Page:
06 Nov Books I read in........ October 2017
I do most of my reading early in the morning. This month I’ve noticed how the sun has been rising just that little bit later each day. Before the month was out I was curled up by the woodburner. I had some great books to keep me company…
It’s estimated that whilst only 1% of the general population are psychopaths they make up 15% of the prison population. Note that’s prison, not mental institutions. One thing I hadn’t appreciated before reading this book was the difference between a personality disorder (which psychopathy falls under) and mental illness.
Worryingly, the numbers in existence suggest that most of us will come across at least one psychopath during a typical day. Even more worryingly – they could be your boss, or your co-worker.
Whilst there are no validated figures as to the number of psychopaths employed at a high level in the corporate world, it is widely thought that it is a much higher proportion than the 1% of the general population figure, and it’s easy to understand why. The ‘high risk, high reward’ environment is exactly what attracts psychopaths – they are never happier than when they are manipulating others to get what they want. As this book points out, ‘The psychopath is a near-perfect invisible human predator.’
This book takes you into the mind of the psychopath, and throughout the book looks at a ‘case study’ of how a psychopath might come to be employed in a firm, and the resulting havoc which they could then wreak. It also provides a lot of guidance on what to look for, as an employer or as a fellow employee, and how to deal with ‘the psychopath in your midst’.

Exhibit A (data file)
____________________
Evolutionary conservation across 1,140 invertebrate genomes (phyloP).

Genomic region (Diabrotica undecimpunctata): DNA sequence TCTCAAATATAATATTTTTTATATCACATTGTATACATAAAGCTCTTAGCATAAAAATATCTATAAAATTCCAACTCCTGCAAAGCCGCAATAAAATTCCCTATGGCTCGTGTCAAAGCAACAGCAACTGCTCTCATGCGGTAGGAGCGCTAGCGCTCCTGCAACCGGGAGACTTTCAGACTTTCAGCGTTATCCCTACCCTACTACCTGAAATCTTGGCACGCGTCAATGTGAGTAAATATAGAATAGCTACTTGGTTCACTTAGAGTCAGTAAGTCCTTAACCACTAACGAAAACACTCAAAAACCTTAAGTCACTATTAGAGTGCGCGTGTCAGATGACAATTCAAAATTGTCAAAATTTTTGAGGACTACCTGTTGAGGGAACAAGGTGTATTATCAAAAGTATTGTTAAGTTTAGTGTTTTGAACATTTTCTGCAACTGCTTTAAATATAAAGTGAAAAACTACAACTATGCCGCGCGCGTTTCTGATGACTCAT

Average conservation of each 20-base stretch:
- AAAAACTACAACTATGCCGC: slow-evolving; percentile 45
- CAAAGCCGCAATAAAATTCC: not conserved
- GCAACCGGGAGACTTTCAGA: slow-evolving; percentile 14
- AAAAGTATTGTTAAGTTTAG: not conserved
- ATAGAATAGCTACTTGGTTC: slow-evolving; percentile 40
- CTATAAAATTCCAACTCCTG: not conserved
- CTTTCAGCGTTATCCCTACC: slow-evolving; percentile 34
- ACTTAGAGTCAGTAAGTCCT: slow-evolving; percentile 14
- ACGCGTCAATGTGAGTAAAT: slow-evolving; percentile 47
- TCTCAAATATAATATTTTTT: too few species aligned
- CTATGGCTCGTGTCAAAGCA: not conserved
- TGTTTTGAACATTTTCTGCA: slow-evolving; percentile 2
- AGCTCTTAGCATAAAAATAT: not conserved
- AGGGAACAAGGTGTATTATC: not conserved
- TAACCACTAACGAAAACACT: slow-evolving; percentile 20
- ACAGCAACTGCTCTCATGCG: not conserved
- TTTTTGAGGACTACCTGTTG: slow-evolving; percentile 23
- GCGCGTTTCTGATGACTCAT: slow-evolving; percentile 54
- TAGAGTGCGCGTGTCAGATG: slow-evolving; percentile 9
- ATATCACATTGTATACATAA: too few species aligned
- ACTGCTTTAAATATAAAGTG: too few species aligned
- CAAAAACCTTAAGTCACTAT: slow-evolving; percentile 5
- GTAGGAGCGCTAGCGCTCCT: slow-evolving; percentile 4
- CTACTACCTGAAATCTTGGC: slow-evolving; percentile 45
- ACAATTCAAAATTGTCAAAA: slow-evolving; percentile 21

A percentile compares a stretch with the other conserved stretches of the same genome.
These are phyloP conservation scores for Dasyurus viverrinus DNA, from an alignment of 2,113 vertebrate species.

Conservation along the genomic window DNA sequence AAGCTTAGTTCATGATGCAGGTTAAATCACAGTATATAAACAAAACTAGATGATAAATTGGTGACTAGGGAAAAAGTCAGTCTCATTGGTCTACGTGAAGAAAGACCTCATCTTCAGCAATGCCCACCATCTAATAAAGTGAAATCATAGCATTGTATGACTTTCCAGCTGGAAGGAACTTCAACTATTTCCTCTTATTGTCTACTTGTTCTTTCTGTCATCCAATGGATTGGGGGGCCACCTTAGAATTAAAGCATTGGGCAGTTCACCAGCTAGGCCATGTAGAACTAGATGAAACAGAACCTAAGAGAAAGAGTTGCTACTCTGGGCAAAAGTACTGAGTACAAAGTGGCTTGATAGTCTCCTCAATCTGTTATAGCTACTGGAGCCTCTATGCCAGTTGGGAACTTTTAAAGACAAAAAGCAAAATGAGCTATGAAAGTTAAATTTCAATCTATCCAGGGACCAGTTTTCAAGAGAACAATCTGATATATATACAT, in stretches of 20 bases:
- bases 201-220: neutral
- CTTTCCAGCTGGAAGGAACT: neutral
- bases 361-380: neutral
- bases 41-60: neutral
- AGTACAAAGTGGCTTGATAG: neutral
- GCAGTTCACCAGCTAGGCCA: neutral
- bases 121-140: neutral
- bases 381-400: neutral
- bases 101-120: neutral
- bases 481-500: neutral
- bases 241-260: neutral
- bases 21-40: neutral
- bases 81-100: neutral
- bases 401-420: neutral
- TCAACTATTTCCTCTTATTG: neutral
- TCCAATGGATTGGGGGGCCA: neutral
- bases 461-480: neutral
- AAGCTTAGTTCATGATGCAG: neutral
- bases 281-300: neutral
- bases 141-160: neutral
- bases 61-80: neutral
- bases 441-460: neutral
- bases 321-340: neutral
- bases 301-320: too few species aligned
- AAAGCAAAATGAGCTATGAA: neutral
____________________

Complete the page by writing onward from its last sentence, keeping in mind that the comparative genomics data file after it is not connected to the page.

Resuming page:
I don’t think I’ve ever worked for or with a psychopath, but I hope that after reading this book I’d be better able to spot one!
Gosh, I really don’t know where to start with this one. I plan to write a blog just about this one book – it was that good. Absolutely fascinating.
Benjamin Roth was a young lawyer living in Youngstown, Ohio at the time of the 1929 stockmarket crash. Recognising what a momentous event this was in US history, he decided to keep a journal to record his thoughts on the events which followed.
This is another side to the Great Depression – Roth was a member of the comfortable middle class, and not subject to the grinding poverty so many suffered during that time. But his diary is no less important. It vividly illustrates how professionals such as himself were not left unscathed. It also – as he spends much of the entries musing on the economy, the ups and downs of the stockmarket, and investing in general – provides an insight into how little things have changed since then.
My book is covered with highlighted passages and margin notes – one of my best reads this year. I would thoroughly recommend it.
In 1949, two psychology professors at the University of Wisconsin carried out a two-week experiment on learning on eight rhesus monkeys. They were given a simple mechanical puzzle to solve, the puzzles being placed in their cages. What the professors observed was completely unexpected. Unprompted, the monkeys began playing with the puzzles with focus, determination, and what looked like enjoyment. They were given no food or other rewards when they succeeded in solving the puzzle. They, apparently, worked hard to solve the puzzles simply because they wanted to. The performance of the task, and the joy that solving it brought, was its own reward.